Data pipelines are the movers of data.
They're what gets data from its source to its destination where it can be used for analytics and data science to fuel the decisions and actions that move organizations forward, and they're what prepares all that data for analysis along the way.
Without data pipelines, organizations only have a morass of untapped data.
But data pipelines are complex.
They're not made up of single tools that simply transport data from its source into a BI platform. Data must go through numerous steps along the way to ready it for analysis, and each of those steps is a segment of the data pipeline unto itself.
At the beginning is data ingestion. That's followed by data transformation, data operations (DataOps) and, finally, data orchestration.
And with both the number of sources organizations collect data from and the volume of data growing exponentially, the data that pipelines must move and prepare is also increasingly more complex.
Meanwhile, there are vendors that specialize in each of the stages of the data pipeline, as well as some that provide tools for all the stages.
Recently, in advance of a virtual conference about data pipelines hosted by consulting firm Eckerson Group, analyst Kevin Petrie discussed the technology.
In an interview, Petrie, vice president of research at Eckerson Group, spoke about the evolution of data pipelines as data complexity has increased, the individual components that make up modern data pipelines and the many vendors developing tools to meet organizations' pipeline needs.
In addition, he spoke about the future of data pipelines and what trends might emerge over the next few years.
What components make up a modern data pipeline?
Kevin Petrie: You have a source that includes traditional systems such as mainframes. And it might include SAP databases, cloud databases or SaaS applications. Connecting a source to a target -- oftentimes for analytics -- is the pipeline in between.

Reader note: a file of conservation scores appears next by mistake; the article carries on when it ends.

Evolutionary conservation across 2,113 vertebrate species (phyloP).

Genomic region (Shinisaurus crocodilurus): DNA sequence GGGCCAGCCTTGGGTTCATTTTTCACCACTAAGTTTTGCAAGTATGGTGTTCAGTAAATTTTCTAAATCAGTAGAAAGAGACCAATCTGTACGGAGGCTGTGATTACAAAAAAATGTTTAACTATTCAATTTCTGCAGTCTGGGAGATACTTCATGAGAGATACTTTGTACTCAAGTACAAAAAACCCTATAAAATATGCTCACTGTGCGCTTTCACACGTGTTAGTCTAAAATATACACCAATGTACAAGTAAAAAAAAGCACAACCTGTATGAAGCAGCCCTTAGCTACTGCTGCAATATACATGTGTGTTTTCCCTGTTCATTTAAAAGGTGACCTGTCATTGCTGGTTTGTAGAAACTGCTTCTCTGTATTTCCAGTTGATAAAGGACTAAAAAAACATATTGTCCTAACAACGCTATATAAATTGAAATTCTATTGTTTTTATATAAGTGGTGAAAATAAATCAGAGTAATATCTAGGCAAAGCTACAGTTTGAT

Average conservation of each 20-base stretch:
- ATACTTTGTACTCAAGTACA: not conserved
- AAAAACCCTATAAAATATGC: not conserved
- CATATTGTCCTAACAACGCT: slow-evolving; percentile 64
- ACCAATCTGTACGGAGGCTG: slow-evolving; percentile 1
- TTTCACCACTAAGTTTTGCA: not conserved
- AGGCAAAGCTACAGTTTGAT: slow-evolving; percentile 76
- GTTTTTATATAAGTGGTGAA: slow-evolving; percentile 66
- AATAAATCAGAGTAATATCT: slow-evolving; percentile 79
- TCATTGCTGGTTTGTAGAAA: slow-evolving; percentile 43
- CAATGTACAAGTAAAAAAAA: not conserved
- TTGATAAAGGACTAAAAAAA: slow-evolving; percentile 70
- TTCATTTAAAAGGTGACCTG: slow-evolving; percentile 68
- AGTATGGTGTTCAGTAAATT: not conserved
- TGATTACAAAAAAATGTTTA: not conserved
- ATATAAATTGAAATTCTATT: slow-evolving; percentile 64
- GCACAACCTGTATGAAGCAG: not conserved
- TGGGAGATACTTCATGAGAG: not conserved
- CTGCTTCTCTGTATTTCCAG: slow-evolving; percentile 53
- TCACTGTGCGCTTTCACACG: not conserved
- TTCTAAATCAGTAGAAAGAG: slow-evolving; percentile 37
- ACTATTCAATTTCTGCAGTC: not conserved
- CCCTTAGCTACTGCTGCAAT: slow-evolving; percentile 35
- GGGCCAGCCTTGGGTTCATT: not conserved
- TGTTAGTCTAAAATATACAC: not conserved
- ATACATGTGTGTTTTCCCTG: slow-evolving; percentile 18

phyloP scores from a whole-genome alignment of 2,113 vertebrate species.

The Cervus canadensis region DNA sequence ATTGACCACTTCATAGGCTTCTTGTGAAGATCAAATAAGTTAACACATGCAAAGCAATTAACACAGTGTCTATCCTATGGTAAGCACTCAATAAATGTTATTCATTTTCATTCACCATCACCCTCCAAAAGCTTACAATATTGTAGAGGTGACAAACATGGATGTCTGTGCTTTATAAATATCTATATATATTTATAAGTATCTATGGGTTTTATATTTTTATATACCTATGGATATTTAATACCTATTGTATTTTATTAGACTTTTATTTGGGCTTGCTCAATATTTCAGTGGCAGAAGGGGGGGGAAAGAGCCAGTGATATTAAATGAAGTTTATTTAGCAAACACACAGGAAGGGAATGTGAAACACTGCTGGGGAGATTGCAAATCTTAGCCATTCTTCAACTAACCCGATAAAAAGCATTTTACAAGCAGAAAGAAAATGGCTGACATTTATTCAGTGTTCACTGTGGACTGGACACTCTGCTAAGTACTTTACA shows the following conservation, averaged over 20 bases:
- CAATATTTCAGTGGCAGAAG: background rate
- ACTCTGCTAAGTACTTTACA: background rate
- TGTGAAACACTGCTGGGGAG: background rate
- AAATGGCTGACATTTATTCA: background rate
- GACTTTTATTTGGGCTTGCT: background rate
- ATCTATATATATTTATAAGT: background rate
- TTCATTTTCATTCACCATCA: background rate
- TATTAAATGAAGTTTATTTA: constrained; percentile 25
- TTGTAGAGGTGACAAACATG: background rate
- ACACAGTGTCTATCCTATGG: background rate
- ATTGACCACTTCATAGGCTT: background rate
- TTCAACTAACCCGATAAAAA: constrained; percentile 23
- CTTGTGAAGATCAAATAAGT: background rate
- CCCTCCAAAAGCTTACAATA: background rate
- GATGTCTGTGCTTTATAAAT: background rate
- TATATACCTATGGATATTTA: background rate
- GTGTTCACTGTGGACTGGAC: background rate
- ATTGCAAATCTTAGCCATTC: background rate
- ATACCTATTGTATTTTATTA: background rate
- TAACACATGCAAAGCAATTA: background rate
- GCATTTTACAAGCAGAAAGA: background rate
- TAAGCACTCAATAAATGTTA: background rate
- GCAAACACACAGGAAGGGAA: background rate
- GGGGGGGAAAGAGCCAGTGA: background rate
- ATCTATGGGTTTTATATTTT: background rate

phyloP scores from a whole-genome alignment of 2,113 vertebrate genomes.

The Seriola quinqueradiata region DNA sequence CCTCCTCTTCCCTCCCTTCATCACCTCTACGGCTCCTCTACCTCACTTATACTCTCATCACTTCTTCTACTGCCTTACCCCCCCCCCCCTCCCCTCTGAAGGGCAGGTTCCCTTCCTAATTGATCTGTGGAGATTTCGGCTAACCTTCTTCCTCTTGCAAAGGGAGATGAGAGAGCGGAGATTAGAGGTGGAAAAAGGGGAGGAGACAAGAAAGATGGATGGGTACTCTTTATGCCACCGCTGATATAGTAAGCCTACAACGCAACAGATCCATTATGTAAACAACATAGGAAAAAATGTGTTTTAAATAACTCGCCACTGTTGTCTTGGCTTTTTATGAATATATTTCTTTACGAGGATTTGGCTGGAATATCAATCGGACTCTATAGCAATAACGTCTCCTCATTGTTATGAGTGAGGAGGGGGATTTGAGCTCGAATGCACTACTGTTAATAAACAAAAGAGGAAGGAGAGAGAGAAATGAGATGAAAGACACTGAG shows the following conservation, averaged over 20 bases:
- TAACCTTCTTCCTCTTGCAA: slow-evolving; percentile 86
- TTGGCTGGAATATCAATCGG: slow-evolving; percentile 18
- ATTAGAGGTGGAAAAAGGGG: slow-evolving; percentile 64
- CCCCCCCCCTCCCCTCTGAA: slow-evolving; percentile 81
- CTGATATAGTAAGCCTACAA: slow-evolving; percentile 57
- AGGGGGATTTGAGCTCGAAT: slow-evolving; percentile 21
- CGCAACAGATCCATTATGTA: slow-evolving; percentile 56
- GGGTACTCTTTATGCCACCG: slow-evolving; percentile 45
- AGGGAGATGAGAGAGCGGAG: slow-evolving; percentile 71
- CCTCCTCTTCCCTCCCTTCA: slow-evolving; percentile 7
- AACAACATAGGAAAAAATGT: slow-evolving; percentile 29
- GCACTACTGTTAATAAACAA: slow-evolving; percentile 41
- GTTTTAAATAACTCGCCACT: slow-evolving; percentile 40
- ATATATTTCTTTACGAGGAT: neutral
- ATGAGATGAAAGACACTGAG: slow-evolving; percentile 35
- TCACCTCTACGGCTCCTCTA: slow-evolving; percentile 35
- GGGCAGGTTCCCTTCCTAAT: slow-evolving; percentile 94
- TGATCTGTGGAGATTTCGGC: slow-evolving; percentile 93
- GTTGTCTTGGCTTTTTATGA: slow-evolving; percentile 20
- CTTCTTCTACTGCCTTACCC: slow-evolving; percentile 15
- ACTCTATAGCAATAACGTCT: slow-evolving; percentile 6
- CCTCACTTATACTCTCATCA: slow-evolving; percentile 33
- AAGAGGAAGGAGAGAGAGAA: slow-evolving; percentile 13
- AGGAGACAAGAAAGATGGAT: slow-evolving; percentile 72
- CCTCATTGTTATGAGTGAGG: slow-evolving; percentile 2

The data pipeline is going to ingest data, meaning it is going to extract it and load it. The pipeline might be capturing that data, and it might be streaming that data in real time or low-latency increments to the target. Once it arrives at the target, you could be appending that data or merging it with data sets. Along the way -- or perhaps once it arrives at the target -- it needs to be transformed. That will be filtering data sets, combining tables or other objects. It might be restructuring the data or applying a schema to it. It might be cleansing it by removing duplicates and validating data quality.
This construct applies to structured data in rows and columns, semistructured data that is labeled, or fully unstructured data such as open text or pictures.
How does a modern data pipeline differ from the data pipelines of the past?
Petrie: There are pretty significant differences.
There was the era from the late 1990s until the late 2000s when there was periodic batch loading from a relational database to a monolithic on-premises data warehouse. It was the old extract, transform and load paradigm. That supported periodic operational reporting or dashboards. Then, the next chapter was the 2010s up to 2020 when there was an attempt at consolidation by bringing data from a lot of different sources to an often cloud-based data warehouse. That could be done with incremental batches as well as real-time streaming increments. That supported BI/analytics and data science.
Kevin PetrieVice president of research, Eckerson Group
Now, we're in an era of what I call synchronization where there are highly distributed environments -- hybrid, multi-cloud platforms and complex, multidirectional data flows. It's supporting business intelligence, data science and the merging of analytics with operations, which is automating actions and analytical outputs.
Pipelines have gotten faster, more numerous and more complex.
What has changed on a macro level to force the micro-level changes within data pipelines?
Petrie: I look at it in terms of supply and demand, and both are booming.
There's a proliferation of the supply of data -- new data sources, higher data volumes, higher data varieties -- and things are speeding up. There's the three V's -- which are volume, variety, velocity -- that are all increasing on the supply side. On the demand side, the business craves to empower its decision-makers with data to help drive decisions. You've got data democratization putting data and analytics in the hands of more business people, you've got advanced analytics seeking to predict what's around the corner, and you've also got a deepening of business intelligence. It's all intended to help businesses compete more effectively.
And between booming supply and booming demand, you have data pipelines, which are feeling a lot of strain.
If they're feeling strained by booming supply and demand, what are the biggest challenges for data pipelines?
Petrie: There are a lot of challenges, which I would put into three buckets.
The first one is that business requirements can change. The business craves data and analytical outputs more than ever, but also needs to respond quickly to changes in the market, customer actions and competitor actions. As a result, you can have a need for both low-latency data and rapid changes to the actual pipelines.